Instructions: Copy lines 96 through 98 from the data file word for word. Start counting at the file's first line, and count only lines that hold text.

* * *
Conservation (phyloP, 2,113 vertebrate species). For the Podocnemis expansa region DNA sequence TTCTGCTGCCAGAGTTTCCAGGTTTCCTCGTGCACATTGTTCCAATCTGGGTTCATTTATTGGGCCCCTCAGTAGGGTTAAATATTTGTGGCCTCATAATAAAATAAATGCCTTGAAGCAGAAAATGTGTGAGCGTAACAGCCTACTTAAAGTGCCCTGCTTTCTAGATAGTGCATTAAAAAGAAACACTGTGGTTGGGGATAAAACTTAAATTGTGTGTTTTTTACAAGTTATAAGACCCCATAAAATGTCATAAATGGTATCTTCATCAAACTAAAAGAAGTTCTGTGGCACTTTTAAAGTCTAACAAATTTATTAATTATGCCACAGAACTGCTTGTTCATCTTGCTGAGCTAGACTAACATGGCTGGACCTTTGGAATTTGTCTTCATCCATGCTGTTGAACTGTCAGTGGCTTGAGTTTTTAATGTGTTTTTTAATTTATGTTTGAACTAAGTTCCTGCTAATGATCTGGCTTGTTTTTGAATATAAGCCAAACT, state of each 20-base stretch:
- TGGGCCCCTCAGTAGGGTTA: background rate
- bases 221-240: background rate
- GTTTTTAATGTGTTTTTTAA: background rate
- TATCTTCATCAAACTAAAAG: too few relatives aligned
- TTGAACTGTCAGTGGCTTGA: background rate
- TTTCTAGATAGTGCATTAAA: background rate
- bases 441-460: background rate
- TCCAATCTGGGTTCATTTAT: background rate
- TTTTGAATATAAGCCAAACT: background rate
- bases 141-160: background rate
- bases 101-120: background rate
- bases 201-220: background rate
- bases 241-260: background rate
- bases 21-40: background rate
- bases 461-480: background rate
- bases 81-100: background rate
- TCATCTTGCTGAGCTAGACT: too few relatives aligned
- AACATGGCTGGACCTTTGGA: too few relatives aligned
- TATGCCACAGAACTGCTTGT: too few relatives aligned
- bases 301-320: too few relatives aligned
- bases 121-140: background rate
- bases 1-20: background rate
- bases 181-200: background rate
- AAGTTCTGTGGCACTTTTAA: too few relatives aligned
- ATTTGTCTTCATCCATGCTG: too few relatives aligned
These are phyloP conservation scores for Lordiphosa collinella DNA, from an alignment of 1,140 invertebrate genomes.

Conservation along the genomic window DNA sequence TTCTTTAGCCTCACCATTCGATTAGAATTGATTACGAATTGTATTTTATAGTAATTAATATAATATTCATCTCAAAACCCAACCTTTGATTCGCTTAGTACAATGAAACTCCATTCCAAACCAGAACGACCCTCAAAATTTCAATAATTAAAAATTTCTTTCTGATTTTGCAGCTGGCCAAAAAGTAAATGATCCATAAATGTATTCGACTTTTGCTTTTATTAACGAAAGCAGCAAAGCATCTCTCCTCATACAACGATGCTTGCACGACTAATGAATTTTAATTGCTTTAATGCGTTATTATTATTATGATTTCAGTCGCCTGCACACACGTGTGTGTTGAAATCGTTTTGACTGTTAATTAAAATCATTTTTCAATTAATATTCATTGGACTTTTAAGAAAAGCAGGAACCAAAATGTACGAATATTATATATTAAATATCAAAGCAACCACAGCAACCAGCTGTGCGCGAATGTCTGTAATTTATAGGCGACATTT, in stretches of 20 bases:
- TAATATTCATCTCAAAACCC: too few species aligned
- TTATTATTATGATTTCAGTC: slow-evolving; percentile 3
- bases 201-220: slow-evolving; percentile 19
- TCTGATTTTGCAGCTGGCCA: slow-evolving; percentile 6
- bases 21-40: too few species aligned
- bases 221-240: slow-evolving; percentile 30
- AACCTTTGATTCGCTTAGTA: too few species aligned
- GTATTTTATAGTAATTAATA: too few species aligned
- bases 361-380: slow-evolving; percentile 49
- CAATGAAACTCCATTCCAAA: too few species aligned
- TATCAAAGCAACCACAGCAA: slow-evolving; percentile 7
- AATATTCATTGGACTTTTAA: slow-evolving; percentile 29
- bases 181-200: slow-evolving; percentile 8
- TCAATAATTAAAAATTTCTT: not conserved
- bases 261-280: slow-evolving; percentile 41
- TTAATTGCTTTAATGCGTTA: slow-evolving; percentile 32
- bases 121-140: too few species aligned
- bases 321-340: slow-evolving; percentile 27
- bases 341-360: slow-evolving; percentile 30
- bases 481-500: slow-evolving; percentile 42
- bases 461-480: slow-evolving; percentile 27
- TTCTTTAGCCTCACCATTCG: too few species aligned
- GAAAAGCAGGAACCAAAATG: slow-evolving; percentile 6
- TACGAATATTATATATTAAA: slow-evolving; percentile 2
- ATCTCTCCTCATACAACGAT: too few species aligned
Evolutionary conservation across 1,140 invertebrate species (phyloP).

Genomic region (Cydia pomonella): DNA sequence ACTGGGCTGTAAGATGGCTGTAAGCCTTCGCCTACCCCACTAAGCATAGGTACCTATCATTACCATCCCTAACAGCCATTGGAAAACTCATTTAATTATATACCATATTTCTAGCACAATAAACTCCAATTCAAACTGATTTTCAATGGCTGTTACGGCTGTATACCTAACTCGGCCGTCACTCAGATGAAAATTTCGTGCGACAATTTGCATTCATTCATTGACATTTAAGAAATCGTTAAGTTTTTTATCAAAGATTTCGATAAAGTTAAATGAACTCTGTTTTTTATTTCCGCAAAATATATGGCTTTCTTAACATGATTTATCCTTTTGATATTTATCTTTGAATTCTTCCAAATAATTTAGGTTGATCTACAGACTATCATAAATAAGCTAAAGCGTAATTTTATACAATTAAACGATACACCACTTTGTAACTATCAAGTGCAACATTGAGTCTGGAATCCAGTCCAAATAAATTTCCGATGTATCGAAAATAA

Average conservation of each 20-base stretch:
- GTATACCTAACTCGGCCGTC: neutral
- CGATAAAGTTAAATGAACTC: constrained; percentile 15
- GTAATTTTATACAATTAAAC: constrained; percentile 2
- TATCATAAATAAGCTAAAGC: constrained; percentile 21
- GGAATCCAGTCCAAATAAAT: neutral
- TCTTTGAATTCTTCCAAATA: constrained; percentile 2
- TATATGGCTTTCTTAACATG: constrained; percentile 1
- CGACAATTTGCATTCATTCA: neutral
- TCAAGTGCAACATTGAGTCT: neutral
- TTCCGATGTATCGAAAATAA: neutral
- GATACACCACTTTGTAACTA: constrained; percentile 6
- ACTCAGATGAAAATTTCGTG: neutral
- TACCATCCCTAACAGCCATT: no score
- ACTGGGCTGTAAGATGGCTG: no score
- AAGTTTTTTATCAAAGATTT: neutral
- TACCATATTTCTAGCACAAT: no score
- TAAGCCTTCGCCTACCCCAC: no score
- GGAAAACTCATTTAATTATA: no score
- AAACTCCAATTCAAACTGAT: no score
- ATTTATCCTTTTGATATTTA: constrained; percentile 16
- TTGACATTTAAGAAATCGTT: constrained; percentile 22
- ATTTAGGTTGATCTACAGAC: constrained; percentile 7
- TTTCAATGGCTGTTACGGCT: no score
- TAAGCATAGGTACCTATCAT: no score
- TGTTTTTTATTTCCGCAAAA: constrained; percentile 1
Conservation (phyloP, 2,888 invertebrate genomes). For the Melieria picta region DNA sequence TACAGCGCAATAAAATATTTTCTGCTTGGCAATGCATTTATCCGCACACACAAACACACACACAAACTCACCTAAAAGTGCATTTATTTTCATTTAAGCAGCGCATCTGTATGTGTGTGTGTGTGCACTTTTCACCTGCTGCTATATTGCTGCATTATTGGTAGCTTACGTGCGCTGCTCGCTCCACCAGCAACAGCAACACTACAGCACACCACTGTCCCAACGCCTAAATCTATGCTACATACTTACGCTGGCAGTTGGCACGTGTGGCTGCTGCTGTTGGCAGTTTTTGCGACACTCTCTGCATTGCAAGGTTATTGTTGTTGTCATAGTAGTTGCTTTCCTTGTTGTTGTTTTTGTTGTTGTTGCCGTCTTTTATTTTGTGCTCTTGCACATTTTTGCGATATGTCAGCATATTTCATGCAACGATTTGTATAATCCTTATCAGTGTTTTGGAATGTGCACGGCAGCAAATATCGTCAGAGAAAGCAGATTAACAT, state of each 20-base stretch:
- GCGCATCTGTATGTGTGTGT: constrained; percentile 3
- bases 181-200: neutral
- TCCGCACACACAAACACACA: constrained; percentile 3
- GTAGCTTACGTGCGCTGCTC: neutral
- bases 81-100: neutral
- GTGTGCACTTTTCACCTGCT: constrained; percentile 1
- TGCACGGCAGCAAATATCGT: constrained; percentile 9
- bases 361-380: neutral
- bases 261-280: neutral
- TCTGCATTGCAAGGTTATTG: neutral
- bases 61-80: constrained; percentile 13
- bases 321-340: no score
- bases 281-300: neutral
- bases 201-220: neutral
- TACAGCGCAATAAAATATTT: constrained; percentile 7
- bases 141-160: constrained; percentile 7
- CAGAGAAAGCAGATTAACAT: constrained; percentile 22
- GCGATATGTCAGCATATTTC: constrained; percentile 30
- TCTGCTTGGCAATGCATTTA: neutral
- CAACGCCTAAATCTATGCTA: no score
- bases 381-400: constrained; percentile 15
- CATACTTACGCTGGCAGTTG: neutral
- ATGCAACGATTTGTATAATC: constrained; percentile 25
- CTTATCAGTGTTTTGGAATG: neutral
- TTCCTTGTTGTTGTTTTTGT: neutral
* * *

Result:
- bases 201-220: neutral
- TACAGCGCAATAAAATATTT: constrained; percentile 7
- bases 141-160: constrained; percentile 7